For Immediate Release: February 4, 2009
Trio of Democratic Bills Aimed to Help
Oklahoma Veterans Pass Senate Committees
Access to Health Care and Education for Oklahoma
Soldiers Clear First Legislative Hurdle
A trio of bills being pushed by Senate Democrats
aimed at providing relief to Oklahoma’s veterans passed
out of Senate committees today. Senate Bill 59 by Senator Andrew
Rice is aimed at providing health care to veterans who do not
qualify for medical coverage through their employer or through
VA benefits and Senate Bill 255 by Senator Tom Ivester and Senate
Bill 467 by Senator Kenneth Corn both seek to waive tuition expenses
for Oklahoma veterans attending Oklahoma colleges and universities.
“Those who sacrificed their own personal
safety to protect the values that we as Oklahomans hold dear deserve
access to affordable health care and the opportunity to obtain
a quality education,” Democratic Leader Charlie Laster (D-Shawnee)
said. “Too often these men and women come home from being
deployed and find they are without healthcare and need further
education and training to find a good job. That’s just not
right and we have a moral obligation to help them.”
Senator Rice explained one out of every eight veterans
across the country goes without health care because they simply
fall through the cracks.
“There is a common misconception that all
veterans qualify for free health care through the U.S. Veterans
Affairs Department, but sadly this isn't the case," said
Rice. "Thousands of vets are falling through the cracks.
They make too much to qualify for Medicaid or means-tested VA
care, but are too poor to afford private coverage."
The Oklahoma City Democrat explained Senate Bill
59 expands the Oklahoma Employer/Employee Partnership for Insurance
Coverage Program (O-EPIC), also known as the Insure Oklahoma program,
to include certain qualified veterans. Like other participants
of Insure Oklahoma, veterans would pay a portion of their monthly
premiums based on their annual household income. For individuals,
this is up to just over $51 and to nearly $69 for an individual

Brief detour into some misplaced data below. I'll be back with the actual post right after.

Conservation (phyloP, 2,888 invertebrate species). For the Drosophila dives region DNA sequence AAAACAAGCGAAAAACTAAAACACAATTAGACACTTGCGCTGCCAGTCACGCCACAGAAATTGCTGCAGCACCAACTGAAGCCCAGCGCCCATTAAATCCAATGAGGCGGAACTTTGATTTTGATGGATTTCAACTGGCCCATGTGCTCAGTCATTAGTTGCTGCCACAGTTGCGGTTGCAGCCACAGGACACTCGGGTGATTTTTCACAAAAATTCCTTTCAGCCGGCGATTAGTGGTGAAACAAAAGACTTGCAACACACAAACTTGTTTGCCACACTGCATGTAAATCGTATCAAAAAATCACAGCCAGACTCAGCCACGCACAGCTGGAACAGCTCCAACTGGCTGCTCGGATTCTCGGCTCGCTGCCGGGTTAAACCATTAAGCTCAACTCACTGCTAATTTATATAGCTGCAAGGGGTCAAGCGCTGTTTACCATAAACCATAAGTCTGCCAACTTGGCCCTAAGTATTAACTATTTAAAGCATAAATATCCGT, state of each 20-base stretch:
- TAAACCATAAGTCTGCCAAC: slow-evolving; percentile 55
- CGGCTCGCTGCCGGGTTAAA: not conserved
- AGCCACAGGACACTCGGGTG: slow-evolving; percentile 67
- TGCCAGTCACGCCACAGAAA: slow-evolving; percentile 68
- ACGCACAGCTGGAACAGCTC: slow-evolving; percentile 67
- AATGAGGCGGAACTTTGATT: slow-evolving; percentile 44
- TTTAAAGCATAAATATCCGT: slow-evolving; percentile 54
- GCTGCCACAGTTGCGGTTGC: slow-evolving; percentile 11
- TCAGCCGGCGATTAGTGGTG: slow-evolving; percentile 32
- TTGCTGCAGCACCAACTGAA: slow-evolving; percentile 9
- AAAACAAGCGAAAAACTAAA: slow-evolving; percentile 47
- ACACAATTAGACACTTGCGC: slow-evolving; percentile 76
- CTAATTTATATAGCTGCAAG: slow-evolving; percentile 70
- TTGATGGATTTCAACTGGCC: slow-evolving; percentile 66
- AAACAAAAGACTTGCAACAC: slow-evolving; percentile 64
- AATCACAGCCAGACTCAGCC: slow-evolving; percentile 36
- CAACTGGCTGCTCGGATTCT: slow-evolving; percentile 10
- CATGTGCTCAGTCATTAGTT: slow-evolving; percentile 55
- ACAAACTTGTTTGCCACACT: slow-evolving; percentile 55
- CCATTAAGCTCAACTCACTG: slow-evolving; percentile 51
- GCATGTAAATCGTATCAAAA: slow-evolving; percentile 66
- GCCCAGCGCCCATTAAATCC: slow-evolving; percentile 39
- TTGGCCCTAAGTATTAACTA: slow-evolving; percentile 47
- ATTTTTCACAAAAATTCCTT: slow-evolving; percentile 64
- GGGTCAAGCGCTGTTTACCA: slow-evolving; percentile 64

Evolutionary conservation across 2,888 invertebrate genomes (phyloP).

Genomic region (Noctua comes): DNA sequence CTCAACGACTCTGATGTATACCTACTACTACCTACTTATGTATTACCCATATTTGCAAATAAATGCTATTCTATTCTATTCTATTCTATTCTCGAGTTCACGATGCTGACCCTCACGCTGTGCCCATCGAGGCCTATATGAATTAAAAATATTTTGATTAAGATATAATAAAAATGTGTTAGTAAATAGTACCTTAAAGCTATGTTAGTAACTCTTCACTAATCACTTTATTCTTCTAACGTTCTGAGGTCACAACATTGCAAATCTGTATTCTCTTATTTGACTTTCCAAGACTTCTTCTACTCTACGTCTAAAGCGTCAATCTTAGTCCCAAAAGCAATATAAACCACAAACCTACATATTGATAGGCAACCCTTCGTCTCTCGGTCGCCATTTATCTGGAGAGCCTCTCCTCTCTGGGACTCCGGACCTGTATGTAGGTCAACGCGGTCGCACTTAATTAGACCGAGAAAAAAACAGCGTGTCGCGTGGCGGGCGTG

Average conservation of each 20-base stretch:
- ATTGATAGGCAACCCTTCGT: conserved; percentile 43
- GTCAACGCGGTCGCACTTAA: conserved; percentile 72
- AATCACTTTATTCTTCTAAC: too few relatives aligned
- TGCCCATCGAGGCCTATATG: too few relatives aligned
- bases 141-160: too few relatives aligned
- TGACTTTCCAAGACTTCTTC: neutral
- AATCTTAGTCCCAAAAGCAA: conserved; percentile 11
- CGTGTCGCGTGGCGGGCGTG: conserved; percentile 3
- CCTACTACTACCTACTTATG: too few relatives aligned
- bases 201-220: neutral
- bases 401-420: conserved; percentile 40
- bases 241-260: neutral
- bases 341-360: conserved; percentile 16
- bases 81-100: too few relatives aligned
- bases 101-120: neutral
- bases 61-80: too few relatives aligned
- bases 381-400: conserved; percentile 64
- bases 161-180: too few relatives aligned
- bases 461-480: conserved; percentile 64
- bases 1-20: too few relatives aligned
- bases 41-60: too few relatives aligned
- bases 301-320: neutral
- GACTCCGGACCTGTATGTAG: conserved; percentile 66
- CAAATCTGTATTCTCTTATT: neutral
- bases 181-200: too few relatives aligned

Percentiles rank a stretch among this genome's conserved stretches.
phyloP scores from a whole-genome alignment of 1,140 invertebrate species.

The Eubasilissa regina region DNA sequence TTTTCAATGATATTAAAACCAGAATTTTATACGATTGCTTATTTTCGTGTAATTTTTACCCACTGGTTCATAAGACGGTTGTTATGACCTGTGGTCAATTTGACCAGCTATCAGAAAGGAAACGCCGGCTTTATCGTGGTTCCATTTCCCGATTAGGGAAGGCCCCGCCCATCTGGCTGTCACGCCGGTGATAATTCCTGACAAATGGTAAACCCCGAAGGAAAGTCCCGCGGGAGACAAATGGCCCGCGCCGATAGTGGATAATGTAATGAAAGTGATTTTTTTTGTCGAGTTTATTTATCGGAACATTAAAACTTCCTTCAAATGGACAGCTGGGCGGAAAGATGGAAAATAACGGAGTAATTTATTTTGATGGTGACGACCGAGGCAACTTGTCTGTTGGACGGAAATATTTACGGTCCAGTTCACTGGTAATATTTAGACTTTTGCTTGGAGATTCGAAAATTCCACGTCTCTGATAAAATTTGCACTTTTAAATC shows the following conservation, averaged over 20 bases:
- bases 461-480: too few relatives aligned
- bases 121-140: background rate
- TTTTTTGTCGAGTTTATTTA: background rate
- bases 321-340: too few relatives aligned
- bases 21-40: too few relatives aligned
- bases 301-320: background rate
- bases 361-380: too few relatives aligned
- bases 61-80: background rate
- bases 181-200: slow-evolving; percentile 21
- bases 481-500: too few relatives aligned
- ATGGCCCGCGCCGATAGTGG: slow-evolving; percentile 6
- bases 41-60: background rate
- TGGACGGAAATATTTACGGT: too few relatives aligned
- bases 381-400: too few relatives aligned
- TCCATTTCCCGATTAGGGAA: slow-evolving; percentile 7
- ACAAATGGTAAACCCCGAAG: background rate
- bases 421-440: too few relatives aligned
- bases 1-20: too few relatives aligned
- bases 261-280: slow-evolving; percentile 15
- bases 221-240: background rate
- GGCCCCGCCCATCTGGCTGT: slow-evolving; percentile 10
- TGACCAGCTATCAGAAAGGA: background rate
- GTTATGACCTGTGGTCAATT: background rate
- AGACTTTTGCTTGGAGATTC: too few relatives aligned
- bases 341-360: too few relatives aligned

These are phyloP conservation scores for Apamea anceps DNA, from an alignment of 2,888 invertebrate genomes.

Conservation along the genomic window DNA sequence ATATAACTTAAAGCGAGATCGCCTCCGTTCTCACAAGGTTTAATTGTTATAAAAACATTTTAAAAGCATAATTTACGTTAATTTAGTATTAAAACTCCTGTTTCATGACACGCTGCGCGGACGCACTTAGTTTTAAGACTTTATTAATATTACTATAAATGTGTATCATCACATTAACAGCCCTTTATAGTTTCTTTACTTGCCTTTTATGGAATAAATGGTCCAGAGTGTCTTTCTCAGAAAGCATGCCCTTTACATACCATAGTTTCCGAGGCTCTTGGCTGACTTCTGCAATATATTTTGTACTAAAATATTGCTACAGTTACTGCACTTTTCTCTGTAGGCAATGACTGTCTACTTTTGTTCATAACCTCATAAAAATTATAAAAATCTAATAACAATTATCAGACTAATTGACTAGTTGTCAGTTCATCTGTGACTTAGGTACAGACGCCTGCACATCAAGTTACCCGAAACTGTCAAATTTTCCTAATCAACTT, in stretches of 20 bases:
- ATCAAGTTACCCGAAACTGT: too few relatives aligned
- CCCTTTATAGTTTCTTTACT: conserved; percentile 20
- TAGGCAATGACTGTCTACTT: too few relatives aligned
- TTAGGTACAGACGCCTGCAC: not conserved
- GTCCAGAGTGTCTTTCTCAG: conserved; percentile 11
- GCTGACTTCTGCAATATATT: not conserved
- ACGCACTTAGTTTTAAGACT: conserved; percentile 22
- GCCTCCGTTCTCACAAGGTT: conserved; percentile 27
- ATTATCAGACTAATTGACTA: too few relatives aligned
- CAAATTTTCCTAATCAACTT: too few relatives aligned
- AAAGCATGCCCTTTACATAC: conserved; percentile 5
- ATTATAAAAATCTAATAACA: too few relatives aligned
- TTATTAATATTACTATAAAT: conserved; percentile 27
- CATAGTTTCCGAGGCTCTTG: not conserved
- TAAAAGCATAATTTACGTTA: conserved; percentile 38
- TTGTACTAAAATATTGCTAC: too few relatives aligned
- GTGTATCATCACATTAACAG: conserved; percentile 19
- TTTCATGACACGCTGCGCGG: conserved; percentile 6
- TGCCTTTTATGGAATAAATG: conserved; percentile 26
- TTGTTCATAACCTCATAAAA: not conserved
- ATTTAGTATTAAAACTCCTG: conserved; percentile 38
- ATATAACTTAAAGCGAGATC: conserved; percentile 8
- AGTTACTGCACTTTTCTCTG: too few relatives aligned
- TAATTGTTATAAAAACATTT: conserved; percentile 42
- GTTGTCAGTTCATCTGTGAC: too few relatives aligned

and a spouse.
“There are no words to thank these brave
individuals for their work, but we can help make sure that they
have adequate access to healthcare,” Rice said. “It's
a small price to pay compared to all they have done for us."
The bills by Ivester, a Democrat from Sayre, and
Corn, a Democrat from Poteau, will allow Oklahoma soldiers to
attend an Oklahoma university or college tuition free if they
have been honorably discharged from any branch of the military.
“Soldiers returning from war often times
find themselves without work and in need of a higher education
and many of them simply cannot afford the expenses that come with
obtaining the skills necessary to transition into civilian life,”
Ivester, a veteran of the War on Terror and author of SB 255 said.
“Providing these men and women tuition assistance allows
them to achieve the skills necessary to find a good-paying job
once they return home from war.”
Senator Kenneth Corn agrees.
“It is simply wrong to ask Oklahoma soldiers
to leave their families, their jobs and sacrifice their lives
and then expect them to return home without the ability to receive
the education they need to find a good-paying job to support their
family,” Corn said. “The legislation by both me and
Senator Ivester send a strong message to our soldiers that we
honor their service to us and value their sacrifices.”